Nance is the only hold-over from the November Ward 5 race. He came in a close third place behind incumbent Councilman Harold Hanson.

But Jeff Tkac won handily. Then Tkac shot himself to death just weeks into his tenure on the council, and his colleagues voted to fill his seat via a special election.

Nance says he just had time to fill out the handwritten thank you cards to the donors who supported him last year before he had to have another hard talk with his wife and jump back into campaigning.

Their agreement, he says, was that he would take the Sabbath off.

Though the race has only been a few months long, it hasn’t been an easy one.

Freeman, former president of the Castle & Cooke mainland building division based here in Bakersfield, has been embraced by the Republican establishment and is being represented by political consultant Mark Abernathy.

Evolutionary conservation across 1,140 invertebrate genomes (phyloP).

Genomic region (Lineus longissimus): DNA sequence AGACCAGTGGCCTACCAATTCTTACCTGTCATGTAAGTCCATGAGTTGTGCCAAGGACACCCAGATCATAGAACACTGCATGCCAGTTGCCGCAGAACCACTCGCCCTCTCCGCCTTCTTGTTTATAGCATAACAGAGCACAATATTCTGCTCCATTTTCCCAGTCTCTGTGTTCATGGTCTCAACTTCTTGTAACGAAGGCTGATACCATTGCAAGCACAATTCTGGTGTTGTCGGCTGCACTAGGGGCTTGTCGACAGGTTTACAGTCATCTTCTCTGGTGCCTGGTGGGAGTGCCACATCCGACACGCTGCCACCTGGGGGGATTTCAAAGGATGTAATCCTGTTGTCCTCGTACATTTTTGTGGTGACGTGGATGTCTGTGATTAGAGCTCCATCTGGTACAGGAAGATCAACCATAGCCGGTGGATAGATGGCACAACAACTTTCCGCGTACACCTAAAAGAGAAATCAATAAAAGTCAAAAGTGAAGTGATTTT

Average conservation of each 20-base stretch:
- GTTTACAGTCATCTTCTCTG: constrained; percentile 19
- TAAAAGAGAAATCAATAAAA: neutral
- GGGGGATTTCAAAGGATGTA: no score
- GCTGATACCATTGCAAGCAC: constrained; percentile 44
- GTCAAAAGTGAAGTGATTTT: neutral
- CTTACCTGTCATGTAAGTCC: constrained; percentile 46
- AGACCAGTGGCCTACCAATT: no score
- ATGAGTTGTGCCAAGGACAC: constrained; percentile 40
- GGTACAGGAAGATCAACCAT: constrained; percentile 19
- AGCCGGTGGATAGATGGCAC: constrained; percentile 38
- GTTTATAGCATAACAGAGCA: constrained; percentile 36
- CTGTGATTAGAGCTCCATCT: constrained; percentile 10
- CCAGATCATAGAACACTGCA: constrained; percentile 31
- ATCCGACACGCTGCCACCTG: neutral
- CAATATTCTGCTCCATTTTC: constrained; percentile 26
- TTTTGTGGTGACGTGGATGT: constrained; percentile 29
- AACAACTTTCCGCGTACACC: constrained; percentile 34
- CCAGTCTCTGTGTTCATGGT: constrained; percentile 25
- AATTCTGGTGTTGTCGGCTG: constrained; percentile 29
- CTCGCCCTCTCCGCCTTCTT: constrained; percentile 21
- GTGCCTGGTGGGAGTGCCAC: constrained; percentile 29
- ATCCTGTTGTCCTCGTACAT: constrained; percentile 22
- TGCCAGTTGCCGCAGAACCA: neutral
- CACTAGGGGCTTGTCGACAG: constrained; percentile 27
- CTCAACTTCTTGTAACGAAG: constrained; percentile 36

Freeman and Nance have largely ignored Pineo, opting instead to take hard swings at each other.

Nance accused Freeman, who moved his voter registration to his beach home in Newport Beach when he retired in 2014, of carpet-bagging. Freeman said he still lived in Bakersfield during that time.

Nance asked the Kern County District Attorney's office to investigate whether that meant Freeman had committed voter fraud by living in one place and voting in another.

When the D.A.’s office declined to press charges, saying it could not prove Freeman had split his residence and registration in a clear attempt to commit fraud, Nance said he dropped it.

Why the political attacks? Nance says a lot of people were concerned about the situation and wanted answers.